Firefox is an amazing web browser. It is fast, efficient, privacy-focused and supports a large number of third-party and first-party plugins that can enhance various functions or add new ones. Yet as Google’s Chrome browser continues to dominate the browser world and eat into Firefox’s already limited market share, the Mozilla Foundation has found itself at a crossroads.
As Firefox’s browser market share declined, so did its revenue and headcount. And the recovery looks increasingly unlikely: Former Mozilla employees interviewed by Wired believe the group has lost the browser wars and has little chance of regaining its former market share. It’s hard to say whether that’s actually the case.
In general, the Chrome browser is stable and frequently receives feature updates to improve the end-user experience. Imagine you’re a casual internet user: all you need is a user-friendly browser to access your favorite websites without bogging down your computer, and Chrome is such a valid option.
So how can Firefox overcome this dominance and word of mouth? It’s not impossible, but it’s clear that Mozilla hasn’t focused on trying to topple the Chrome empire lately. In fact, the harsh reality is forcing Mozilla to consider new revenue streams to stay afloat and continue to pursue its mission.
Currently, one of Mozilla’s main sources of revenue is its ongoing marketing deals with Google. Although the two companies are antagonistic in many ways, they have reached a compromise — making Google the default search engine in Firefox browsers and earning the former a hefty royalty. According to Wired, the deal is worth about $400 million a year and accounts for the vast majority of Mozilla’s total revenue.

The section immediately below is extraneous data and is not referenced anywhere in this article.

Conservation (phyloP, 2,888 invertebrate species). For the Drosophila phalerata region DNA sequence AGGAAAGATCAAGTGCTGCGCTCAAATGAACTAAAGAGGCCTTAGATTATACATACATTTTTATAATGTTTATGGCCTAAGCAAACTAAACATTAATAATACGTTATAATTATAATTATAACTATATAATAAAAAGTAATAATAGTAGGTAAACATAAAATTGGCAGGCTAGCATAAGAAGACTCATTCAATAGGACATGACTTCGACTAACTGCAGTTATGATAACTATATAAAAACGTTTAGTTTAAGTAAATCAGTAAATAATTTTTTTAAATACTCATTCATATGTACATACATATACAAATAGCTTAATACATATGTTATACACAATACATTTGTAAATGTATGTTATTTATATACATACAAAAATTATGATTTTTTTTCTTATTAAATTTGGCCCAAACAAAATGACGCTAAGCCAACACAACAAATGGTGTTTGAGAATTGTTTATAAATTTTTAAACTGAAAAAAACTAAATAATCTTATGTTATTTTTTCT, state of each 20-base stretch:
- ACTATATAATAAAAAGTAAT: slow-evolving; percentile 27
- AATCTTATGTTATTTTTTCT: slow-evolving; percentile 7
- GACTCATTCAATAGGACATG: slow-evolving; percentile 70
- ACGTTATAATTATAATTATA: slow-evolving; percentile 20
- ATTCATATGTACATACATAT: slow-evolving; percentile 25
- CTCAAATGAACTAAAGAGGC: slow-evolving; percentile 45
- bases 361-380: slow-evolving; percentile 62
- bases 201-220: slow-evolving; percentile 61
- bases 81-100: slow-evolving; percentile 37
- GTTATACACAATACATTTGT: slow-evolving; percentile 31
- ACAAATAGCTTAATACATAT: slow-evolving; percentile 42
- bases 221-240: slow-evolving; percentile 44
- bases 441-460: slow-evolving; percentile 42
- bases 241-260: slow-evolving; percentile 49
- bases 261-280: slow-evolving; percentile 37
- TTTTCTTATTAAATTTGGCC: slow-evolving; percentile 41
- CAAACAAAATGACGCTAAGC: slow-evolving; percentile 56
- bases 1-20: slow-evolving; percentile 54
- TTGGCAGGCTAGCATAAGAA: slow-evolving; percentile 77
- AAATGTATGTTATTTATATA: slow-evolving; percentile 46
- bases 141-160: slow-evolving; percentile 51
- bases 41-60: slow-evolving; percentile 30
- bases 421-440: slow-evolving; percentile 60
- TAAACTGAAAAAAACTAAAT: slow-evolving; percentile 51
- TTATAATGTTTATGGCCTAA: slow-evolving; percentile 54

Clearly, this is a precarious position for the foundation. Surviving on favor of competitors is not a sustainable business model, especially when its own user numbers continue to decline. Therefore, Mozilla has tried to create new paid products and services to reduce dependence on Google.
Mozilla VPN, the foundation’s first real revenue-generating service, costs $10 a month. Mozilla VPN offers device-level data encryption, a 30-day money-back guarantee, and a strict “no logs” policy, all in line with Mozilla’s mission. But is it enough for the Foundation to sever ties with Google?
Probably not yet, and not anytime soon, but it will definitely help. Wired noted that the new product could account for 14% of Mozilla’s 2021 revenue. Competition is critical to a healthy market, and if one of the biggest digital privacy advocates turns to dust, no one else will benefit — at least for consumers.